linear accelerator(redirected from Linear accelerators)
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Related to Linear accelerators: electron linear accelerator
lin·e·ar ac·cel·er·a·tor (LINAC),
a device imparting high velocity and energy to atomic and subatomic particles; an important device for radiation therapy.
linear accelerator (LINAC)
Etymology: L, linea, line, accelerare, to quicken
an apparatus for accelerating charged subatomic particles, used in radiotherapy, physics research, and the production of radionuclides. A pulsed electron beam generated by an electron gun passes through a long, straight vacuum tube containing alternating hollow electrodes. The electrodes are arranged so that, when their high-frequency potentials are properly varied, the electrons passing through the tube receive successive increments of energy. The electrons are stopped abruptly by a heavy metal target at the end of the tube and directed by a collimator to deliver supervoltage x-rays to the patient receiving radiotherapy.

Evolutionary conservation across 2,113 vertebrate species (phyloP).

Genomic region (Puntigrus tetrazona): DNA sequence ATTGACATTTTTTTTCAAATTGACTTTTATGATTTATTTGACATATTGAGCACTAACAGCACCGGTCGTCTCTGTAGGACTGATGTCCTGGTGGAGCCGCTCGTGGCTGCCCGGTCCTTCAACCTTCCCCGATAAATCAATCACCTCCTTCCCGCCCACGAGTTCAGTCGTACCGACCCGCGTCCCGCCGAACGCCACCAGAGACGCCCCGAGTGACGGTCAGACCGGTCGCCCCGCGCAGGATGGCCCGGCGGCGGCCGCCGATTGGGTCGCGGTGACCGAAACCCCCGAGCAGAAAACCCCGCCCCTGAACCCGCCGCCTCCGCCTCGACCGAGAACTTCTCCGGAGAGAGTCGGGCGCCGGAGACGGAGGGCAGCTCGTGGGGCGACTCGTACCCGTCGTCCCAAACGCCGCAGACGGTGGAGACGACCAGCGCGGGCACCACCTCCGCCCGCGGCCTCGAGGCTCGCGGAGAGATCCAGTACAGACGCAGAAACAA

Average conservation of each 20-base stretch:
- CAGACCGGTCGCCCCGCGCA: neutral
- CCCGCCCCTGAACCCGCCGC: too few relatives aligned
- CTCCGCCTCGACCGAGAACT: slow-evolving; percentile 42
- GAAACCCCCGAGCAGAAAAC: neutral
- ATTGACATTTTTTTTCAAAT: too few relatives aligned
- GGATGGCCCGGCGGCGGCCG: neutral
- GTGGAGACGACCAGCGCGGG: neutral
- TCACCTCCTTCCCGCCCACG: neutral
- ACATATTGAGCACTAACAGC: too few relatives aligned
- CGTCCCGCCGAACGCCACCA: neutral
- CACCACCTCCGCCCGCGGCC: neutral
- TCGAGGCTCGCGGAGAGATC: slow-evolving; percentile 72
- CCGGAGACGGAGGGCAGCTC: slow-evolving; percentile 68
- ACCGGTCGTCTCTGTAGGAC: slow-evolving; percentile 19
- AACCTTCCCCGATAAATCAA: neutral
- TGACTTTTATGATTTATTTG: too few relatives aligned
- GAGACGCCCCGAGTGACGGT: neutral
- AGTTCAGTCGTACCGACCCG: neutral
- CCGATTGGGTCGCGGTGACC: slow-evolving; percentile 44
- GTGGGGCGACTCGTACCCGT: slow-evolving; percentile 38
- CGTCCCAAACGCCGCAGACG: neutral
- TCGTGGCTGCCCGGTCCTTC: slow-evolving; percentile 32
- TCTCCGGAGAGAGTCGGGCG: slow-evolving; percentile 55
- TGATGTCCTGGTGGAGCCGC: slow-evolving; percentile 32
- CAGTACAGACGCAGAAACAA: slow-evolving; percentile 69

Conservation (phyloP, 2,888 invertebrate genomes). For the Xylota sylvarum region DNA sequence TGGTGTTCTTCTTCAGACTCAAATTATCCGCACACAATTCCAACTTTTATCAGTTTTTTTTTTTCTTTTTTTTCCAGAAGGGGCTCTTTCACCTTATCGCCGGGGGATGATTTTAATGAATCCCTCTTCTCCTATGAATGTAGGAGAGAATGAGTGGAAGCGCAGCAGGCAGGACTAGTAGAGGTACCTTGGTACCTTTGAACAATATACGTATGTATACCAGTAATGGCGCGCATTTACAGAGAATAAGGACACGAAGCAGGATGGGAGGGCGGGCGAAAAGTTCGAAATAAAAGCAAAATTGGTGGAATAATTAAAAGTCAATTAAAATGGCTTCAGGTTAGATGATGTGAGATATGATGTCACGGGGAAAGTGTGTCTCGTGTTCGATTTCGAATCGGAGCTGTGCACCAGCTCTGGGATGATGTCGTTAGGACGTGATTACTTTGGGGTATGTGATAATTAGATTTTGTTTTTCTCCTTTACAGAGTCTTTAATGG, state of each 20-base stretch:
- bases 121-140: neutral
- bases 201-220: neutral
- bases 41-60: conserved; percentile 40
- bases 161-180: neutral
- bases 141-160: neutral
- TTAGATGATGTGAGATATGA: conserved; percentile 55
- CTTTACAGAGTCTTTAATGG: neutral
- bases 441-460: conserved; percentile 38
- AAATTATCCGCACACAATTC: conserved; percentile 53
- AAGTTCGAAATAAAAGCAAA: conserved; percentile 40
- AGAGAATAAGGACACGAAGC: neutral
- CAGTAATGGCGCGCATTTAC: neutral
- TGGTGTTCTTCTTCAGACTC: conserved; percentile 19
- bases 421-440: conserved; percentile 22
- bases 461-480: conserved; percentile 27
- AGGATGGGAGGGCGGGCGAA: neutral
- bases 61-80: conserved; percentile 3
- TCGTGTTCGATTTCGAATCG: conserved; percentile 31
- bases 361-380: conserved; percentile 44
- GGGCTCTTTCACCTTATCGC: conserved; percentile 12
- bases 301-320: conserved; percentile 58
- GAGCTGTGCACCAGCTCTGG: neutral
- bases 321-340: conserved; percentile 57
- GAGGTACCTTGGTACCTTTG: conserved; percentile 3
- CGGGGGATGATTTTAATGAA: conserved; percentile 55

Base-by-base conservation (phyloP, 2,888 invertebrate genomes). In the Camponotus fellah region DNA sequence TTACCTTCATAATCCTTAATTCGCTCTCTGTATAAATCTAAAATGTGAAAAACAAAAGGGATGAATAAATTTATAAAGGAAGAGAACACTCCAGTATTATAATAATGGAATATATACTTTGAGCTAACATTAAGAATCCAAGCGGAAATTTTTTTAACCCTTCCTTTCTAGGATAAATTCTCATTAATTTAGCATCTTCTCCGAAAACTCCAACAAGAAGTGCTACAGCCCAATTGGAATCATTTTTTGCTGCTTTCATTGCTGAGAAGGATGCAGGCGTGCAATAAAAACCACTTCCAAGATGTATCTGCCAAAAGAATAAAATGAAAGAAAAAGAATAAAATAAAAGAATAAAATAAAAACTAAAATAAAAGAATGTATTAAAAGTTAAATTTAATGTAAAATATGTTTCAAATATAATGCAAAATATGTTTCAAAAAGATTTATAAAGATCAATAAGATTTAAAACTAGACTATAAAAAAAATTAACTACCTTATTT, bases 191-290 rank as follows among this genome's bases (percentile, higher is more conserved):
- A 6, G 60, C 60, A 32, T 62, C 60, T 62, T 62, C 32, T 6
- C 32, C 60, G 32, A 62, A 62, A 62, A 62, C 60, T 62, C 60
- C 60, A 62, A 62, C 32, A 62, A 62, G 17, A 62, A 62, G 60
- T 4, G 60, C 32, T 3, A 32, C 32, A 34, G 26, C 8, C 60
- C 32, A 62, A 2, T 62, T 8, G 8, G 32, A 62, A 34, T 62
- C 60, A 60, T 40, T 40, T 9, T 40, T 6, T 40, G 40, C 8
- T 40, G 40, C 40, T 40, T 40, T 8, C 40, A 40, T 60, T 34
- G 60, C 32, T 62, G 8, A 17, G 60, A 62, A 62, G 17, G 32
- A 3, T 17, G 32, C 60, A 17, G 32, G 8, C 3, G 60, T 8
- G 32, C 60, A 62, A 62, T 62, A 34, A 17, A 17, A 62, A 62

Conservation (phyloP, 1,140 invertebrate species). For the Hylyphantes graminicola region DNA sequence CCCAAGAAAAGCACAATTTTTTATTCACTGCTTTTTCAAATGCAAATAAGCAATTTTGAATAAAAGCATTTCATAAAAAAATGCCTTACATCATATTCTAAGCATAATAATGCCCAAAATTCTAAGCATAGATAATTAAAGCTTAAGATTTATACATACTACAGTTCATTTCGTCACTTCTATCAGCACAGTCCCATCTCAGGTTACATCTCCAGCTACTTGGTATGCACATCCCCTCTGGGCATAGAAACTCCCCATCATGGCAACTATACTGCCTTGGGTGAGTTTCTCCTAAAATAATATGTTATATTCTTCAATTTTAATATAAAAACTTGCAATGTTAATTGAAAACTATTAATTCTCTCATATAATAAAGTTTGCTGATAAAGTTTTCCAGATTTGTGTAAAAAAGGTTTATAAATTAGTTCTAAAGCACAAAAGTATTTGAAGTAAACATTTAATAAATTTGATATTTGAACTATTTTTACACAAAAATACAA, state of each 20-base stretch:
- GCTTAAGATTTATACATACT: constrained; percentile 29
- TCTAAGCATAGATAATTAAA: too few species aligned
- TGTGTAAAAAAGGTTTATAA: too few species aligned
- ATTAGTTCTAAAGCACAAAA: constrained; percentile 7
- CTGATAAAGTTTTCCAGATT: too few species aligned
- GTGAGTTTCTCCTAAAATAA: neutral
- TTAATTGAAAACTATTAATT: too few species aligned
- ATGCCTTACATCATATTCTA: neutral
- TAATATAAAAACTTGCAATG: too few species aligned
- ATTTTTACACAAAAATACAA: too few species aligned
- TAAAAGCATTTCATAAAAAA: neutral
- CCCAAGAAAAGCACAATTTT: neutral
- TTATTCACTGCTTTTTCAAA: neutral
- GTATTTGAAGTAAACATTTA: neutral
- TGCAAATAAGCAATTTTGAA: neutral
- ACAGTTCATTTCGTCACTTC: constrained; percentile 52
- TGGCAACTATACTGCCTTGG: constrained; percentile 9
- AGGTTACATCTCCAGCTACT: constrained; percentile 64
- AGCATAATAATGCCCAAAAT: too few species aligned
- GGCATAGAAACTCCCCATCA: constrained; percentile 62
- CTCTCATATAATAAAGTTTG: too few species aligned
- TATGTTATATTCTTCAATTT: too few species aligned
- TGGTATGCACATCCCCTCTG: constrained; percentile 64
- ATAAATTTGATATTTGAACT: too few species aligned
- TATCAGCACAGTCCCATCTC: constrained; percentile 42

linear acceleratorA device that accelerates radioactive particles and beams to body regions affected by malignancy, while minimising damage to normal tissue. Linear accelerators use electrodes and gaps arranged in a straight line, proportioned so when electrical potentials are varied with the proper amplitude and frequency, particles passing through the waveguide receive successive increments of energy, and are therefore accelerated; the device delivers therapeutic radiation in the range of 4 to 25 million volts, as either intense radiation or high-energy electron beams—most commonly, 60Co, delivering 2–10 Gy/min (200–1,000 rads/min) at the centre of an internal malignancy.
External beam radiation therapy, stereotactic body radiotherapy, stereotactic radiosurgery.
Head and neck cancer, prostate cancer, Hodgkin lymphoma and other lymphoproliferative malignancies, seminomas and localised breast cancer, in combination with an excision of malignant lumps.
lin·e·ar ac·cel·er·a·tor(lin'ē-ăr ak-sel'ĕr-ā-tŏr)
A device imparting high velocity and energy to atomic and subatomic particles; an important device for radiation therapy.